The roadmap to Iota 2.0 has reached another milestone as the Iota Foundation launches the Nectar DevNet.
In a blog post published on Wednesday, the Iota developer announced the news of the Nectar DevNet launch, which forms an essential part of the preparatory work for the release of Iota 2.0 slated for late 2021.
The Nectar DevNet follows on the heels of the Chrysalis upgrade and is an expansion of the Pollen Testnet released back in June 2020. The Iota 2.0 DevNet sets the stage for the transition to a feeless, permissionless and fully decentralized Tangle network.
According to the announcement, the absence of a centralized coordinator is one of the major elements of the Nectar DevNet. Indeed, in Iota 2.0, the legacy Coordinator system will be replaced by a decentralized Coordicide.
Back in February 2020, hackers attacked Trinity — Iota’s native wallet — stealing about $2 million and causing a network downtime that lasted almost a month to prevent further damage from the attack.
Since the Trinity wallet hack, Iota has moved forward with its planned transition to full decentralization and the emergence of an incentivized Coordicide. According to the release, the Iota Foundation revealed that Nectar will rely on network consensus validation with honest nodes earning “mana” as rewards.
Commenting on how mana will incentivize adoption, William Sanders, director of research at the Iota Foundation, told Cointelegraph:
“Incentive to participate arises from the demand to use the network. Users who want to use our DApps, spend our tokens, or secure data on the Tangle, have a natural incentive to acquire mana to use the Tangle. Mana is not a token since it cannot be traded, and its value will be always [be] dependent on the demand for access to the network.”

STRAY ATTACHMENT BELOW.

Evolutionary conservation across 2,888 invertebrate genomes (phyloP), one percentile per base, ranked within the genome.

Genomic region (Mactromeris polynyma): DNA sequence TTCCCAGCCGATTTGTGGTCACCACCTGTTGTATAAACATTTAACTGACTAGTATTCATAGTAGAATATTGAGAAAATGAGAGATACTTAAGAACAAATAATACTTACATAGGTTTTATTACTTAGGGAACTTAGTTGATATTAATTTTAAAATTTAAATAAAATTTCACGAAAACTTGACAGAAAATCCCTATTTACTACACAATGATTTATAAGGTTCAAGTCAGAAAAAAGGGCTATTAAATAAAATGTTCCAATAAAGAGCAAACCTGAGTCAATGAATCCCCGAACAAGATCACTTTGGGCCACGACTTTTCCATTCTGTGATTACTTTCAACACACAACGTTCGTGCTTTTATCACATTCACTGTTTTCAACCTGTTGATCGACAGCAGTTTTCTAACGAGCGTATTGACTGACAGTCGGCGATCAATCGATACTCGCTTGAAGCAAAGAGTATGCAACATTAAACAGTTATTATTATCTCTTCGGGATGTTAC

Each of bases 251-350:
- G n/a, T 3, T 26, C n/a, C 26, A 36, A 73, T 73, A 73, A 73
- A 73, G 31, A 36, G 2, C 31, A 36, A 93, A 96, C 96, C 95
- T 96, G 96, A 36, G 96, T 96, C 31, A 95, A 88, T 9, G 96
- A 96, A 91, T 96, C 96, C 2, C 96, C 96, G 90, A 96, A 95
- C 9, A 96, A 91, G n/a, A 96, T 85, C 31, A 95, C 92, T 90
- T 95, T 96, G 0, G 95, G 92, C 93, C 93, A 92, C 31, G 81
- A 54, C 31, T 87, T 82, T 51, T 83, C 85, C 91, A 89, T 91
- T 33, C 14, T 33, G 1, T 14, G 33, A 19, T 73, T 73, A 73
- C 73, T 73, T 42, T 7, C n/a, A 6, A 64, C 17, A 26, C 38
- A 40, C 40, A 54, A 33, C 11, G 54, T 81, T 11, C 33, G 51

Apart from feeless transactions and complete decentralization, tokenization capability is another major feature of the Nectar Iota 2.0 DevNet. The research prototype offers the first opportunities for creating digital assets like utility “coins” and nonfungible tokens on the Iota network.
Nectar also comes with a modular architecture allowing developers to implement specific bug fixes and updates on isolated modules.
Commenting on the Nectar DevNet release, Iota Foundation co-founder Dominik Schiener called the Iota 2.0 research prototype a “game-changer.” According to Schiener, the Iota developers are eager to receive useful feedback on Nectar’s capabilities in preparation for the main Coordicide update.
Back in March, Iota released the Alpha version of its smart contract protocol to enable trustless cross-chain transfers. Indeed, cross-chain interoperability is becoming a major focal point in the blockchain ecosystem.
Commenting on Iota’s plans in this emerging cross-chain landscape, Schiener told Cointelegraph: “We are very excited about this cross-chain future, and we are confident that the native security and feeless transfers of tokenized assets on Iota, combined with our smart contract protocol, will offer powerful building blocks for DApp developers.”